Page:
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In Franz Kafka's The Metamorphosis, the cleaning woman's responses to Gregor at the beginning are something of a surprise. While his family is completely repulsed by him, the cleaning lady is not even startled when she first sees him.
Without being in the least inquisitive, she had once accidentally opened the door of Gregor's room, and at the sight of Gregor...she had remained standing, with her hands folded on her stomach, marveling.
The cleaning woman then made a habit of going to the door of Gregor's room and opening it each day, once in the morning and once at night. Then she started talking to him:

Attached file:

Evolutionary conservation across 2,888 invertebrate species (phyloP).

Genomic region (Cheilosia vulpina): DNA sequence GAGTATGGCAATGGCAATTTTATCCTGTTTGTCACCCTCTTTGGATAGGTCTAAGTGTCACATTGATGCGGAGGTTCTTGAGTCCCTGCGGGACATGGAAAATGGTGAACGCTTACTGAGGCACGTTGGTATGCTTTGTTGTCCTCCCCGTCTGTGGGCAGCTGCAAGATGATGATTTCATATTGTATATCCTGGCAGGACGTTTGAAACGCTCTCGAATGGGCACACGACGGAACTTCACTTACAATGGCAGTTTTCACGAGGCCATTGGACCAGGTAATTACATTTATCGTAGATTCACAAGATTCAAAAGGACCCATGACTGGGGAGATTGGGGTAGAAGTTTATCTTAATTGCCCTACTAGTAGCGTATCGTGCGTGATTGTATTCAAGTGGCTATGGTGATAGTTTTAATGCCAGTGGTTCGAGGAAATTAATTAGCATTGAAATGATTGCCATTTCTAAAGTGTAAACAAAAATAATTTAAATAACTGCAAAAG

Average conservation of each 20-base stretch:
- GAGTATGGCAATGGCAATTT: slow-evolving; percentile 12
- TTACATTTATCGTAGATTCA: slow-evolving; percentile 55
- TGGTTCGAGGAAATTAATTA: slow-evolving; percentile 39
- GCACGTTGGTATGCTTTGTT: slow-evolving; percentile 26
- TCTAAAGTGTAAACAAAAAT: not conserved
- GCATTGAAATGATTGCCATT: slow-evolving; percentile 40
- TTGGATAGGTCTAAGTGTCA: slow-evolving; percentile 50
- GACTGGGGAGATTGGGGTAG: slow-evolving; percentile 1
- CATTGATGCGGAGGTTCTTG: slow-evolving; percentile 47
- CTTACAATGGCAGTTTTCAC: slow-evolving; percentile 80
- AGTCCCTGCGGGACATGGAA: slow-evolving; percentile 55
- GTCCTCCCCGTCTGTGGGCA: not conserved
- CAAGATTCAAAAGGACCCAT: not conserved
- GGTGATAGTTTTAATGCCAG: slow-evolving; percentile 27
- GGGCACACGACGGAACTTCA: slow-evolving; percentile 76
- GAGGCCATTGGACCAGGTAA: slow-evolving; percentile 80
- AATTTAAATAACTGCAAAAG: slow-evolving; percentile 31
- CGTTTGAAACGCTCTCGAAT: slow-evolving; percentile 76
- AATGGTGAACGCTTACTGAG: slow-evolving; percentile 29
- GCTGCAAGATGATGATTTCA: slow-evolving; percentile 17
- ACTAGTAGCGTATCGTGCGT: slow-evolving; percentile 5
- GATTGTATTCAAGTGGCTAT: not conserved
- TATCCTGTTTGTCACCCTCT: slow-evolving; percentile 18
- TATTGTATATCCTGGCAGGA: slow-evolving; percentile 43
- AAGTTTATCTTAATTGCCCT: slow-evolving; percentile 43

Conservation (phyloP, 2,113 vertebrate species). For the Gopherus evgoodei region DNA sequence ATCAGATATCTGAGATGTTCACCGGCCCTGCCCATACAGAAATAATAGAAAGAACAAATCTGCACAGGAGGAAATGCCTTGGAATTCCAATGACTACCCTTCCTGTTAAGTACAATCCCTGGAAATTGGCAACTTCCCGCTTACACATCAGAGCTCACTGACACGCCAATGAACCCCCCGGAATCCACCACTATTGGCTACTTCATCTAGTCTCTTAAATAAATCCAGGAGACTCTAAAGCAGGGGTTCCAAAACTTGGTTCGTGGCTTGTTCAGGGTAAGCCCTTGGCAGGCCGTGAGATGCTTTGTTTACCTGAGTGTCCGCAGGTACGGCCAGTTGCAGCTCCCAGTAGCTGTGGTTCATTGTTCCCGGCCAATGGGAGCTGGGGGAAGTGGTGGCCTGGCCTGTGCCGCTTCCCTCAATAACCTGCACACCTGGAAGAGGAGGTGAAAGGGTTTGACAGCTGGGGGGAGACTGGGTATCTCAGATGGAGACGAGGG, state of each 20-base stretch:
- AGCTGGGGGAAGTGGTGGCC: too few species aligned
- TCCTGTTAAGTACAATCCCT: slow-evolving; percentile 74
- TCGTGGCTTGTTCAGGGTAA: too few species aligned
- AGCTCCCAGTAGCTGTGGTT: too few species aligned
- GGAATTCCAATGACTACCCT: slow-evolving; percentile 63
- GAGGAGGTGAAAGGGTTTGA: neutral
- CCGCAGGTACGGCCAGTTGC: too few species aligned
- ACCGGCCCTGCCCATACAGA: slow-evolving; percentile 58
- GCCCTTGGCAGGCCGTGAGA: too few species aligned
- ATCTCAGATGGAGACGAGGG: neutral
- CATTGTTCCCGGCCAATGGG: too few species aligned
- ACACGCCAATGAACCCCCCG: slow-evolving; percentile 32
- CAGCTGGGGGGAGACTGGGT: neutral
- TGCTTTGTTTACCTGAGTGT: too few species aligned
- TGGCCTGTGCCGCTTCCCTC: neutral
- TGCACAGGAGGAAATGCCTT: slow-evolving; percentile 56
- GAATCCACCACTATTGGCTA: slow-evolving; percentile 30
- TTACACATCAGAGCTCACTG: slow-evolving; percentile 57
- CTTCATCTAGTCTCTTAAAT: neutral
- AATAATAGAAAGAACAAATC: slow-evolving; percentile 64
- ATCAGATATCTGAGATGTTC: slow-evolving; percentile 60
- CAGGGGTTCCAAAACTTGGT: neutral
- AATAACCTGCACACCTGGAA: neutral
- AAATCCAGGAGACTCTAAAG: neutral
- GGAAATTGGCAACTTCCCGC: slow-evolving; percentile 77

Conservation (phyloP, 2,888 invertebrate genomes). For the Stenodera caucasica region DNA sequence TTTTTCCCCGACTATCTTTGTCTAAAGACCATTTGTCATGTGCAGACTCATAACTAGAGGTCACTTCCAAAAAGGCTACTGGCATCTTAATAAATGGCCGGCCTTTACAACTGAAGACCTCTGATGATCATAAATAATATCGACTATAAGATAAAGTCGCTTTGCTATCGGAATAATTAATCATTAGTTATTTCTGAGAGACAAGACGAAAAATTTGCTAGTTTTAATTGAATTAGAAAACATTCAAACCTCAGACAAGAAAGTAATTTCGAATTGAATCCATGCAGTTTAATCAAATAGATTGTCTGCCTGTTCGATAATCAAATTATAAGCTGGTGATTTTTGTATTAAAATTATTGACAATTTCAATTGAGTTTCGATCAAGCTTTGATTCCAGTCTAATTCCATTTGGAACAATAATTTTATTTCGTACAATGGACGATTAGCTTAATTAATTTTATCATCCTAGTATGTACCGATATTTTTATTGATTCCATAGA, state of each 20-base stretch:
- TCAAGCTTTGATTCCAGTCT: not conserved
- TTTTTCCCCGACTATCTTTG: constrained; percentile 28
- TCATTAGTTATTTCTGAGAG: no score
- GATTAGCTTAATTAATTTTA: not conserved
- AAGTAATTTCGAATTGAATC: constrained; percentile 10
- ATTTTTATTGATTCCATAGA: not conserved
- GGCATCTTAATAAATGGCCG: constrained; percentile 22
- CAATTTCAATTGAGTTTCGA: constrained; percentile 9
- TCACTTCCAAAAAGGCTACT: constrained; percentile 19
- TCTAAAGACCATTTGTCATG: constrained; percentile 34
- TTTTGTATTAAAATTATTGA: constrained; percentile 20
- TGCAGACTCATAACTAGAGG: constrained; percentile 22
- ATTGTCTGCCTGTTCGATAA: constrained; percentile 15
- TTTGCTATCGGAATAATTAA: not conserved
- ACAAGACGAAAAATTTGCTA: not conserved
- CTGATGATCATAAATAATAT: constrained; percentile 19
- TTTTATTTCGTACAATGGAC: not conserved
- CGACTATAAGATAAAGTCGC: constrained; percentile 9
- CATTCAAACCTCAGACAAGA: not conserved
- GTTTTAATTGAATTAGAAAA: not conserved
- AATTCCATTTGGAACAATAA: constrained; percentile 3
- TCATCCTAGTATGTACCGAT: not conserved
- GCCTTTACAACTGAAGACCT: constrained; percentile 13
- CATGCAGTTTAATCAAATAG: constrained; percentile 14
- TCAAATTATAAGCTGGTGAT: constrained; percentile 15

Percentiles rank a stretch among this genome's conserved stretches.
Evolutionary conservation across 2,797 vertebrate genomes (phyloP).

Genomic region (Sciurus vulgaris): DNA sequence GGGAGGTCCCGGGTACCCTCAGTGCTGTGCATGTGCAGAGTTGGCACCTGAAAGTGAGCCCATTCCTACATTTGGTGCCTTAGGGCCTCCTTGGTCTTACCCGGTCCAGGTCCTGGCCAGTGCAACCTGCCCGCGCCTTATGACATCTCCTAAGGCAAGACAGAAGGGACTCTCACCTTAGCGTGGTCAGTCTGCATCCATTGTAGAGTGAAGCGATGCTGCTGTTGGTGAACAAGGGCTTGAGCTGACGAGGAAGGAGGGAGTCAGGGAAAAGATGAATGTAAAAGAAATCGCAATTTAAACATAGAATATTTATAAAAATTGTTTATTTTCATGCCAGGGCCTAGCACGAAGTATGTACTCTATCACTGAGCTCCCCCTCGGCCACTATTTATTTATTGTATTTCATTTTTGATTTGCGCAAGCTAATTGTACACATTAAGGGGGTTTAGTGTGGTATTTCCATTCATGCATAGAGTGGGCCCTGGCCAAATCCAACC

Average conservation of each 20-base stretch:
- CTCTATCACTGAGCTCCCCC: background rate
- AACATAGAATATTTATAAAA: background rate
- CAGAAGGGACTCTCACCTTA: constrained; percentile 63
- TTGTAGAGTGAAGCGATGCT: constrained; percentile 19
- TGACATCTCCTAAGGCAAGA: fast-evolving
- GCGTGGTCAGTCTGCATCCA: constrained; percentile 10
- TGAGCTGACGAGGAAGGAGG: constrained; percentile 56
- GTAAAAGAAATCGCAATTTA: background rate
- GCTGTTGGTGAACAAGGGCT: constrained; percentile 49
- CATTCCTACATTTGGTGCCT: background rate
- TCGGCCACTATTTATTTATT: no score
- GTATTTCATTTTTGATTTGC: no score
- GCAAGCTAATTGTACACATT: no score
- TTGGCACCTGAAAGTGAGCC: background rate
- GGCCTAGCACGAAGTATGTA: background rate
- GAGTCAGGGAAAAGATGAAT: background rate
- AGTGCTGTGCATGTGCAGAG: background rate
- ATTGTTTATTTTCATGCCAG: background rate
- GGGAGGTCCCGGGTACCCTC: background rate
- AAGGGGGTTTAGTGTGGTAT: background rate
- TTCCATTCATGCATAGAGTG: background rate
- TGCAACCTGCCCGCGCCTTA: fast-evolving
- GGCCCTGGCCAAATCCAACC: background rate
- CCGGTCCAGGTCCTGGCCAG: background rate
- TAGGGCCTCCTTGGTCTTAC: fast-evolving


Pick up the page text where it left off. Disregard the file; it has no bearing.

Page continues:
In the beginning she also used to call him over to her with words she probably considered friendly, like, "Come over here for a minute, you old dung beetle!"
The manner in which the cleaning woman responds to Gregor when she first comes into the house might be described as stoic, tolerant or even friendly (though the things she says to him are strange). The narrator uses the word "marveling" when he describes her response at her first sight of Gregor. Other related words that come to mind are amazement, fascination and awe. These words are positive in nature. Very different from the manner in which the family responds to Gregor, the cleaning lady seems to be perfectly calm and unphased by the sight of the giant bug living in one of the bedrooms when she first comes into the household.
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